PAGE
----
A PRIVATE maths tutor has accused the council of getting its sums wrong after officers spent two years and possibly thousands of pounds trying to prevent her giving one-to-one tuition from home.
The bizarre battle, which has made legal history, began with a neighbour’s complaint about parking and ended with an appeal to the Government’s Planning Inspectorate.
Even though the matter never reached a democratic committee, it involved several planning officials, an enforcement officer, the council’s legal department, an MP and even council chief executive David Hill.
Finally the tutor, 58-year-old Veronica Hayes, took the five inch-thick dossier of correspondence to an inspector appointed by the Secretary of State for Local Government.
Its verdict was that helping a child learn is neither intrusive nor harmful to anybody living nearby.
Mrs Hayes has already complained to the Ombudsman and is this month considering urging auditors to investigate alleged squandering of council cash.
“We cannot understand why such a trivial thing should cause such a colossal waste of public time and money,” she said.
She had been giving extra tuition in maths and also English for 20 years before she moved from Newport Pagnell to Shorham Rise in Two Mile Ash, where she works from a single desk in a small room.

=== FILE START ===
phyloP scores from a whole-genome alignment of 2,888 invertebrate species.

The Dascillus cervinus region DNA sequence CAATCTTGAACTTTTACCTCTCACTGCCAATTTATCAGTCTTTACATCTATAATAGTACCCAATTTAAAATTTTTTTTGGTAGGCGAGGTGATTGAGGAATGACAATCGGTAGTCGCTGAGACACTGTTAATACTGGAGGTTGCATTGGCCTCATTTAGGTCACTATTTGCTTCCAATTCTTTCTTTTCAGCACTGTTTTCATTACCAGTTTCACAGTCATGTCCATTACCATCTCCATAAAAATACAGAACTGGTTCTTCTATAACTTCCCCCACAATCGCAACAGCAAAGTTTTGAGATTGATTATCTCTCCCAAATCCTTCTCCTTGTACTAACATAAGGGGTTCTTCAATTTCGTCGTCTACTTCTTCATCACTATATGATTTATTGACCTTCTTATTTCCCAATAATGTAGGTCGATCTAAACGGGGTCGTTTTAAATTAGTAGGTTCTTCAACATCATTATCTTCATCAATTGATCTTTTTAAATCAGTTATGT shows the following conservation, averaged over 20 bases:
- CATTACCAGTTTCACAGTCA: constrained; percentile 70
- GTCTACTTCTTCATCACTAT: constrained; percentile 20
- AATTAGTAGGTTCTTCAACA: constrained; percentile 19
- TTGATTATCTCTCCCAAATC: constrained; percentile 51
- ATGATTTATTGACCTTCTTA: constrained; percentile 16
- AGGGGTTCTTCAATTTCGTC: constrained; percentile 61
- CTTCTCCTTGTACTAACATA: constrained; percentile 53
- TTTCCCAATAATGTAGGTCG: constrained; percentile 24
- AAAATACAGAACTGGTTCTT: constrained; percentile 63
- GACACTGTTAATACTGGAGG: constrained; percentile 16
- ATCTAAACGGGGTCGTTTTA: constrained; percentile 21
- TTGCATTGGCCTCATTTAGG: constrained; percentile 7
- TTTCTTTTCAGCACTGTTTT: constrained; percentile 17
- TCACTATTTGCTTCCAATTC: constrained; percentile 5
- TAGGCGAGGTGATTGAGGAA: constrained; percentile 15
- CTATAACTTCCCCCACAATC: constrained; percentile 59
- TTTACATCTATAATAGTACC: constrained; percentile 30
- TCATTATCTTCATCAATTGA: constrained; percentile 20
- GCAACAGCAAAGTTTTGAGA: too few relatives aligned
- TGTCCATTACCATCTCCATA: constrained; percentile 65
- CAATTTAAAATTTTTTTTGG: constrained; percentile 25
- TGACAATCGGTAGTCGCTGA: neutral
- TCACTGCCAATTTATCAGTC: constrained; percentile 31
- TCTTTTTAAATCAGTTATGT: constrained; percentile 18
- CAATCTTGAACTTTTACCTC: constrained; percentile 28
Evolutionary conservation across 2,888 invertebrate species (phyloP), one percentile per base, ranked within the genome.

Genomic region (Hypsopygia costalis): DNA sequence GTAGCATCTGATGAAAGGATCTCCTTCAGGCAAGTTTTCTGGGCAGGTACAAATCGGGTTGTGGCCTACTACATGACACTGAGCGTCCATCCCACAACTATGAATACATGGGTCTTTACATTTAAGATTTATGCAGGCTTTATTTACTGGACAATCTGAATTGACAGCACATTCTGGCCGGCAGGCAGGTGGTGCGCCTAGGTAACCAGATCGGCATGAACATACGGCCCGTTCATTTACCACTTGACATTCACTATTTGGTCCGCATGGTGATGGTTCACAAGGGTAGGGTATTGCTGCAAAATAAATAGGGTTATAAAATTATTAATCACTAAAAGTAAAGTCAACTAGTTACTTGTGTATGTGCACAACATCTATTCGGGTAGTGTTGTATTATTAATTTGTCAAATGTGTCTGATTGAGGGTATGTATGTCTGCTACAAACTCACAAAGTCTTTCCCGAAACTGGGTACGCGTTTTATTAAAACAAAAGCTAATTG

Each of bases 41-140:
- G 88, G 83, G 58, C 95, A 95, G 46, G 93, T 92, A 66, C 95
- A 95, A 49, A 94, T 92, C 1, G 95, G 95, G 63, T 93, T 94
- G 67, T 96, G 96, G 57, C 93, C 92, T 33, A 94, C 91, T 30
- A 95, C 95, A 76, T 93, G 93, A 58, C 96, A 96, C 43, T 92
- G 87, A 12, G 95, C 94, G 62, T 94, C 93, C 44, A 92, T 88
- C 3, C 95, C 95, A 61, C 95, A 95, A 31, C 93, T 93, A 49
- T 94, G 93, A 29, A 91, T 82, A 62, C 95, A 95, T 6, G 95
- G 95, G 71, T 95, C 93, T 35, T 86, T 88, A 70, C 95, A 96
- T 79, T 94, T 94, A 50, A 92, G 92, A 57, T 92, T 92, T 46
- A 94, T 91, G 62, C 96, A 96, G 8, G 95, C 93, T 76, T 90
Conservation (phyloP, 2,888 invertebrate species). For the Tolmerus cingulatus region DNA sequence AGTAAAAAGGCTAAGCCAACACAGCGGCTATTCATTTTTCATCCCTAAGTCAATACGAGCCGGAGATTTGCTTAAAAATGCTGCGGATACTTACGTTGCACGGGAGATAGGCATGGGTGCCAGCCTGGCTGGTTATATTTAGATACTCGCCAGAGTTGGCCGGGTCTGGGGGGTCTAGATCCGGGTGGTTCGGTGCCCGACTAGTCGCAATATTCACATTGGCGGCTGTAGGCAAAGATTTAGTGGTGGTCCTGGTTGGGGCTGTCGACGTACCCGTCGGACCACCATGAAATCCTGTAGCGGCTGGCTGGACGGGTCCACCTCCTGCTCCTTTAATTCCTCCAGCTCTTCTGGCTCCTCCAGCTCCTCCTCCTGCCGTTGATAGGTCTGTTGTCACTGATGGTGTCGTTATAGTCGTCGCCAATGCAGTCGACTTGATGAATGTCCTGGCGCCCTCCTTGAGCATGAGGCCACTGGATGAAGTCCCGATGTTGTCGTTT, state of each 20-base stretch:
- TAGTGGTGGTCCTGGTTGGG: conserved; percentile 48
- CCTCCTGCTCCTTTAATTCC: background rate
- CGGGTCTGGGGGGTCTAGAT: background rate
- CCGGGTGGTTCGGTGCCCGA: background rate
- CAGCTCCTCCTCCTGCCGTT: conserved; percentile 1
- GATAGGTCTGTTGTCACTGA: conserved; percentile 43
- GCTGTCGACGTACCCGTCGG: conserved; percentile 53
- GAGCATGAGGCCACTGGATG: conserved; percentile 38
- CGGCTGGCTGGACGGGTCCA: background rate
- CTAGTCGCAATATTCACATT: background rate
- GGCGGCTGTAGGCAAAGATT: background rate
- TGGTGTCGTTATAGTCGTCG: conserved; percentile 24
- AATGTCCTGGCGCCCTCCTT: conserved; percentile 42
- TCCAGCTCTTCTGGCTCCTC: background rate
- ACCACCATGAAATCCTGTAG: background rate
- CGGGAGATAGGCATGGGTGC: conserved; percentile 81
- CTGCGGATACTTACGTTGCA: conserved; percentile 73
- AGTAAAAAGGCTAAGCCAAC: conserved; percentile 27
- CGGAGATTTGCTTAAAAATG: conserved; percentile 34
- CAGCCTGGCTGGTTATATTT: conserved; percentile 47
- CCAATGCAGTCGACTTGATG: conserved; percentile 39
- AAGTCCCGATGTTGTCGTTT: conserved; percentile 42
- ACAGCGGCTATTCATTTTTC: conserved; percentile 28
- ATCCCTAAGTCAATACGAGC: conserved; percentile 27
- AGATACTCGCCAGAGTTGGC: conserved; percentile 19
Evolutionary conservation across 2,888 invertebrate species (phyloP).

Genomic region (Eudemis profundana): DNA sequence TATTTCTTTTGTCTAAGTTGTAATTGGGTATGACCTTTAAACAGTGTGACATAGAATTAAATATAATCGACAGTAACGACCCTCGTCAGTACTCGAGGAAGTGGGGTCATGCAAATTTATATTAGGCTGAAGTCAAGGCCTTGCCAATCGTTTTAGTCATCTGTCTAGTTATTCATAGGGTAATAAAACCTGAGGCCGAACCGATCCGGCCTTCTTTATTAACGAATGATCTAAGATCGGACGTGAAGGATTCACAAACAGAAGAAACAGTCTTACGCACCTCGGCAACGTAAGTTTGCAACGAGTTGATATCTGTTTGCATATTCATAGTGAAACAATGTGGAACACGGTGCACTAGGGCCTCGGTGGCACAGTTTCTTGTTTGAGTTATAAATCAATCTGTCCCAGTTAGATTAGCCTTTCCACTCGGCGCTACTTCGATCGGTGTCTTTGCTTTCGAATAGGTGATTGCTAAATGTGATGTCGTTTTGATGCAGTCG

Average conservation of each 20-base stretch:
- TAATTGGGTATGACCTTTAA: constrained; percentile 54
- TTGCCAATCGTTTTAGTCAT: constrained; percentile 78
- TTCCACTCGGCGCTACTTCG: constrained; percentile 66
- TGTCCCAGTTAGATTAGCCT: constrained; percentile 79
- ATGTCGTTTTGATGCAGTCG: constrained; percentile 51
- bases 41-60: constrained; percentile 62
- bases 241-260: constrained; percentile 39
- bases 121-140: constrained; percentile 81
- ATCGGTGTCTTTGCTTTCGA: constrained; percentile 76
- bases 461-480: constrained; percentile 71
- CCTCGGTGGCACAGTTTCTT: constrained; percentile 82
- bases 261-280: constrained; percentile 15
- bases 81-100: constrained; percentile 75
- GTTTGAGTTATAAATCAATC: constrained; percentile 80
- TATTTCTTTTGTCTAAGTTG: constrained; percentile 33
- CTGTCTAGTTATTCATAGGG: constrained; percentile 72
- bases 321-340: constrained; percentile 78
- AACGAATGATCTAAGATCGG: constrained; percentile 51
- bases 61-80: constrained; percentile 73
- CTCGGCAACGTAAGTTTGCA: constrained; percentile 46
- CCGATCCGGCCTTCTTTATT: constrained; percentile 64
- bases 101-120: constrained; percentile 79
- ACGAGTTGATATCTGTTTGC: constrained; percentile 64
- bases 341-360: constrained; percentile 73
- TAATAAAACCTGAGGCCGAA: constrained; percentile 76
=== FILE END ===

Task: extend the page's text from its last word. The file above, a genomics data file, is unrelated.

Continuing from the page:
Almost immediately the flow of young pupils to the detached house – an average of four on weekdays and seven at weekends – annoyed one neighbour, Sean O’Connor.
A facilities manager for Newport Pagnell Town Council, Mr O’Connor wrote to Milton Keynes Council saying parents were parking outside his house, slamming car doors and, on one occasion, squashing his plants.
Within weeks the minor gripe had escalated into a full-blown investigation, said Mrs Hayes, who claims she was bullied, intimidated and even threatened with fraud scrutiny experts by the council.
“First I was told I needed planning permission. When I objected, they said I must apply for a Certificate of Lawfulness instead, claiming what I was doing was illegal. But how can teaching sums be against the law?”
Mrs Hayes went to her MP at the time, Phyllis Starkey, who asked the council to defend its ‘disproportionate’ actions.
Chief executive Mr Hill replied in person: ‘I don’t believe that the officers’ approach in this case has been disproportionate... I am satisfied that the Planning Enforcement Team have (sic) dealt professionally and properly with Mrs Hayes’ case,’ he wrote.
The council promptly refused to grant Mrs Hayes a Certificate of Lawfulness. Outraged, the tutor launched an appeal to the government.
Appeal inspector Stephen Brown overturned the council’s decision and granted the certificate, saying: “The addition of a parked vehicle (in Shorham Rise) would make little difference . . . The teaching activities are not intrusive or particularly out of place in this residential environment.”
Mrs Hayes said: “The whole case has been a nightmare. It’s cost us £5,000 and badly affected our health. We would like it properly investigated by the auditor.”
Meanwhile Mr O’Connor said: “I only complained about the parking. I never dreamt it would lead to all this.”
A council spokesman denied money was wasted because the planning inspector did not order costs to the council.
He said: “Our initial view was that the property in question for home tuition required planning permission... Milton Keynes Council accepts the decision of the Inspector on the merits of the case.”